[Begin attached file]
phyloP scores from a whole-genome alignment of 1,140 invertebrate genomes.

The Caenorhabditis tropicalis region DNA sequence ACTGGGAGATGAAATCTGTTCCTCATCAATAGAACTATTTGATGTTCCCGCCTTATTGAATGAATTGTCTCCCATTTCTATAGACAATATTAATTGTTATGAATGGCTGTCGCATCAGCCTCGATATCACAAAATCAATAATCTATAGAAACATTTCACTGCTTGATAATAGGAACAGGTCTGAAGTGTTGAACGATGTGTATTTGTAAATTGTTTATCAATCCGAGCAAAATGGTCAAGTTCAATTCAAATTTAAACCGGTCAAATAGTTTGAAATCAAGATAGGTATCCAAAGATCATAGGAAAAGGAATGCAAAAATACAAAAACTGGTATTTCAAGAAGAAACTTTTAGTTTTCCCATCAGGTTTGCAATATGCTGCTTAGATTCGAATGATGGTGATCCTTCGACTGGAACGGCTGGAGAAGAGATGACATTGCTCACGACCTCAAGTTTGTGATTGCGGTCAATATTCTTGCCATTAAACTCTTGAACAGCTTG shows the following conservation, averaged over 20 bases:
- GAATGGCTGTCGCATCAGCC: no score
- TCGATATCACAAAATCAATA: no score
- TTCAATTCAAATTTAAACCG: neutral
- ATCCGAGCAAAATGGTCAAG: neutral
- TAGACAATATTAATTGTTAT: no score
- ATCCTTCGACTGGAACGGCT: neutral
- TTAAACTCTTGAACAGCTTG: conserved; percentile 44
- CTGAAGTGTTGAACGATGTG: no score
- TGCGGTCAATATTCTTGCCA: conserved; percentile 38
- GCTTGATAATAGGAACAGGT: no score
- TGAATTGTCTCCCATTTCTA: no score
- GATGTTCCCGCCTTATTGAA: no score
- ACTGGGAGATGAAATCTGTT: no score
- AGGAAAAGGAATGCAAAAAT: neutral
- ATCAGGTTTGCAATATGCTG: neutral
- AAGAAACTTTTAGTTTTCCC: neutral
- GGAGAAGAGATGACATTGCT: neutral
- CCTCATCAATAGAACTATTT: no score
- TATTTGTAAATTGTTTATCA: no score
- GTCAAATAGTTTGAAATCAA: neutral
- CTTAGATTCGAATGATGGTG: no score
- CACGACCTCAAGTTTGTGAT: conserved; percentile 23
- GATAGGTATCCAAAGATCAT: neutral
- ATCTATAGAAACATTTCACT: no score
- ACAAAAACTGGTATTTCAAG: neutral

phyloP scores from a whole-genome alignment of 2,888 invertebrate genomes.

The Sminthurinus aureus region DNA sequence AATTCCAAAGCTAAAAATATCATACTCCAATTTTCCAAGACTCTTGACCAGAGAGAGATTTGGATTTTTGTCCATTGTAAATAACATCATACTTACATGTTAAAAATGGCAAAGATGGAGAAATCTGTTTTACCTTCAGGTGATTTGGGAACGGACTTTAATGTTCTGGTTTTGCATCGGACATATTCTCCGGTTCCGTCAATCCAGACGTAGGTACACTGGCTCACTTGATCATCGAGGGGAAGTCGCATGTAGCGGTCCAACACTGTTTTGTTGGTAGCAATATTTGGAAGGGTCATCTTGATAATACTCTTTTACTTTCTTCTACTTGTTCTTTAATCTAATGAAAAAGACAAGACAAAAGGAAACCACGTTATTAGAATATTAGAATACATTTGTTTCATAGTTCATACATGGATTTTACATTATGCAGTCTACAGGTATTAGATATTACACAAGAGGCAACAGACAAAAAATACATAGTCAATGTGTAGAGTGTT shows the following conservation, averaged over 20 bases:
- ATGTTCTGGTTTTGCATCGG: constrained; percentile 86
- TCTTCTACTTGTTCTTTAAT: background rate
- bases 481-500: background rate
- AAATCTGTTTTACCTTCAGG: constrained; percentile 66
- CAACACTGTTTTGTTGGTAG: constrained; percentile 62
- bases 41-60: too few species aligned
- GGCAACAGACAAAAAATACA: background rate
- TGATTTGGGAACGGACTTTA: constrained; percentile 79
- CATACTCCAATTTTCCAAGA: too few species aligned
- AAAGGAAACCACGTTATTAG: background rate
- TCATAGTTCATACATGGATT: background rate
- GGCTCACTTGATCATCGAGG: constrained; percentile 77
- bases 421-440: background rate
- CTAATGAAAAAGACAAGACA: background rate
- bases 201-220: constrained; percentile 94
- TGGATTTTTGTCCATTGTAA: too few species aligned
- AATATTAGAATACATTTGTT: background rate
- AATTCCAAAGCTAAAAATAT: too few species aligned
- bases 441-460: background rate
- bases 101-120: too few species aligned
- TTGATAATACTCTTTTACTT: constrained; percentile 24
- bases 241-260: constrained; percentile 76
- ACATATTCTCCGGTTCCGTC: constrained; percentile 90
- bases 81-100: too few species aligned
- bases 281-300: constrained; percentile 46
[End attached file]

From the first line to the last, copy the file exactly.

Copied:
phyloP scores from a whole-genome alignment of 1,140 invertebrate genomes.

The Caenorhabditis tropicalis region DNA sequence ACTGGGAGATGAAATCTGTTCCTCATCAATAGAACTATTTGATGTTCCCGCCTTATTGAATGAATTGTCTCCCATTTCTATAGACAATATTAATTGTTATGAATGGCTGTCGCATCAGCCTCGATATCACAAAATCAATAATCTATAGAAACATTTCACTGCTTGATAATAGGAACAGGTCTGAAGTGTTGAACGATGTGTATTTGTAAATTGTTTATCAATCCGAGCAAAATGGTCAAGTTCAATTCAAATTTAAACCGGTCAAATAGTTTGAAATCAAGATAGGTATCCAAAGATCATAGGAAAAGGAATGCAAAAATACAAAAACTGGTATTTCAAGAAGAAACTTTTAGTTTTCCCATCAGGTTTGCAATATGCTGCTTAGATTCGAATGATGGTGATCCTTCGACTGGAACGGCTGGAGAAGAGATGACATTGCTCACGACCTCAAGTTTGTGATTGCGGTCAATATTCTTGCCATTAAACTCTTGAACAGCTTG shows the following conservation, averaged over 20 bases:
- GAATGGCTGTCGCATCAGCC: no score
- TCGATATCACAAAATCAATA: no score
- TTCAATTCAAATTTAAACCG: neutral
- ATCCGAGCAAAATGGTCAAG: neutral
- TAGACAATATTAATTGTTAT: no score
- ATCCTTCGACTGGAACGGCT: neutral
- TTAAACTCTTGAACAGCTTG: conserved; percentile 44
- CTGAAGTGTTGAACGATGTG: no score
- TGCGGTCAATATTCTTGCCA: conserved; percentile 38
- GCTTGATAATAGGAACAGGT: no score
- TGAATTGTCTCCCATTTCTA: no score
- GATGTTCCCGCCTTATTGAA: no score
- ACTGGGAGATGAAATCTGTT: no score
- AGGAAAAGGAATGCAAAAAT: neutral
- ATCAGGTTTGCAATATGCTG: neutral
- AAGAAACTTTTAGTTTTCCC: neutral
- GGAGAAGAGATGACATTGCT: neutral
- CCTCATCAATAGAACTATTT: no score
- TATTTGTAAATTGTTTATCA: no score
- GTCAAATAGTTTGAAATCAA: neutral
- CTTAGATTCGAATGATGGTG: no score
- CACGACCTCAAGTTTGTGAT: conserved; percentile 23
- GATAGGTATCCAAAGATCAT: neutral
- ATCTATAGAAACATTTCACT: no score
- ACAAAAACTGGTATTTCAAG: neutral

phyloP scores from a whole-genome alignment of 2,888 invertebrate genomes.

The Sminthurinus aureus region DNA sequence AATTCCAAAGCTAAAAATATCATACTCCAATTTTCCAAGACTCTTGACCAGAGAGAGATTTGGATTTTTGTCCATTGTAAATAACATCATACTTACATGTTAAAAATGGCAAAGATGGAGAAATCTGTTTTACCTTCAGGTGATTTGGGAACGGACTTTAATGTTCTGGTTTTGCATCGGACATATTCTCCGGTTCCGTCAATCCAGACGTAGGTACACTGGCTCACTTGATCATCGAGGGGAAGTCGCATGTAGCGGTCCAACACTGTTTTGTTGGTAGCAATATTTGGAAGGGTCATCTTGATAATACTCTTTTACTTTCTTCTACTTGTTCTTTAATCTAATGAAAAAGACAAGACAAAAGGAAACCACGTTATTAGAATATTAGAATACATTTGTTTCATAGTTCATACATGGATTTTACATTATGCAGTCTACAGGTATTAGATATTACACAAGAGGCAACAGACAAAAAATACATAGTCAATGTGTAGAGTGTT shows the following conservation, averaged over 20 bases:
- ATGTTCTGGTTTTGCATCGG: constrained; percentile 86
- TCTTCTACTTGTTCTTTAAT: background rate
- bases 481-500: background rate
- AAATCTGTTTTACCTTCAGG: constrained; percentile 66
- CAACACTGTTTTGTTGGTAG: constrained; percentile 62
- bases 41-60: too few species aligned
- GGCAACAGACAAAAAATACA: background rate
- TGATTTGGGAACGGACTTTA: constrained; percentile 79
- CATACTCCAATTTTCCAAGA: too few species aligned
- AAAGGAAACCACGTTATTAG: background rate
- TCATAGTTCATACATGGATT: background rate
- GGCTCACTTGATCATCGAGG: constrained; percentile 77
- bases 421-440: background rate
- CTAATGAAAAAGACAAGACA: background rate
- bases 201-220: constrained; percentile 94
- TGGATTTTTGTCCATTGTAA: too few species aligned
- AATATTAGAATACATTTGTT: background rate
- AATTCCAAAGCTAAAAATAT: too few species aligned
- bases 441-460: background rate
- bases 101-120: too few species aligned
- TTGATAATACTCTTTTACTT: constrained; percentile 24
- bases 241-260: constrained; percentile 76
- ACATATTCTCCGGTTCCGTC: constrained; percentile 90
- bases 81-100: too few species aligned
- bases 281-300: constrained; percentile 46